The total debt cost of medical school has become obnoxious. When I started medical school 15 years ago this month, I took out approximately $2,000 a month in loans. $1,000 a month for all living expenses, including food, rent, utilities and entertainment and $1,000 a month for tuition and related expenses. I got out of medical school with just under $110,000 in loans for which I am currently paying back at a rate of $500 month for 30 years.
I learned the other day that a family medicine resident recently completed medical school with almost $250,000 in medical school loans. Family medicine? $250,000? Are you crazy? If that resident can lock in a 30 year loan at 3.5%, they’re looking at monthly payments of $1,200 a month for the rest of their lives. With current tax rates, this family resident will need to earn at least Read more »
*This blog post was originally published at The Happy Hospitalist*
My column in Sunday’s Greenville News.
‘Medical education shouldn’t cost an arm and a leg.’
I was talking to a young man who is starting medical school this fall. His tuition at one of South Carolina’s newer schools will be $40,000 per year. That’s admittedly on the high end. On the low end, it runs a paltry $33,000 per year. And this is all after college, of course. He and others like him are taking out loans to the tune of $240,000 to pay for their medical educations. Another young woman I recently met is in residency and her loan payments are around $2000 per month.
Thinking back on my own medical education, it seems my tuition was around $5000 per year. But then, what with all the Saber Toothed Tigers, Neanderthals and stone surgical tools, things were simpler.. These days, I don’t know how students will do it.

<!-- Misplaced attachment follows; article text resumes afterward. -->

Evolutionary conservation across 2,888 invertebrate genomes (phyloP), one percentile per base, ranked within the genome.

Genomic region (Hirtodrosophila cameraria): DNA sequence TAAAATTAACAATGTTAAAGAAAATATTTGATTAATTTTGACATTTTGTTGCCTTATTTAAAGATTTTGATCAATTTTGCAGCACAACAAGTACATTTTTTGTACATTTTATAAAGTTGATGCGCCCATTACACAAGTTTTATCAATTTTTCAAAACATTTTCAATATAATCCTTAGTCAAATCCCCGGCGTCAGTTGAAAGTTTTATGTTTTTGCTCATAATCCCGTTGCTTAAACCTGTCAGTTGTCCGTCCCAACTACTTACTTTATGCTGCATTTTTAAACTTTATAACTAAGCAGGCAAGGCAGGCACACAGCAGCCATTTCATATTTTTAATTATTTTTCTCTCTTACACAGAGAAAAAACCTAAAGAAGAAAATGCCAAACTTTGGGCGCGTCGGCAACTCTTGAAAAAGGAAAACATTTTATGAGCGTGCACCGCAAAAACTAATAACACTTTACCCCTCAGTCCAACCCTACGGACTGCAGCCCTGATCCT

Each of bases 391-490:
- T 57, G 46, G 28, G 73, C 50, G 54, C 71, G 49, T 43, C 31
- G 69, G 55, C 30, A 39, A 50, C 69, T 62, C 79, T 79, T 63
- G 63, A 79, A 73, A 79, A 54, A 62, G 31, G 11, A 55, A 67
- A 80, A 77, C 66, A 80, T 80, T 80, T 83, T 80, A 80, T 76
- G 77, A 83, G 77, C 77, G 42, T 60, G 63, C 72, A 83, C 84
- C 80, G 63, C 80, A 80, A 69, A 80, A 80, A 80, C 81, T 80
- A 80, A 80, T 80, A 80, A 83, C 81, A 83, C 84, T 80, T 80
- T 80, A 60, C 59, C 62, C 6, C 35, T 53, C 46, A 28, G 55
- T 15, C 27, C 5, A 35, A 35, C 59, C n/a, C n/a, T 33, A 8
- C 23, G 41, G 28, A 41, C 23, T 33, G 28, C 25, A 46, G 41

The thing is, American healthcare is expensive. But so is medical education. As we embark on this century, what are the odds that physicians with $240,000 loans for medical school will be able to offer inexpensive care? What are the odds they will enter low-paying specialties? They might be interested in charity care at first, but when the first loan payments come due all the good intentions in the world won’t change the fact that lenders want their money back. Likewise, it won’t change the hard reality that it will be extremely hard for these young physicians to pay for their student loans, buy a house, have a practice (pay malpractice) and raise a family; at least without making a large amount of money in their practices. And then there’s this striking (but seldom mentioned) fact: student loans are non-bankruptable. Student loans are friends for life, or until payed off. Whichever comes first. Read more »
*This blog post was originally published at edwinleap.com*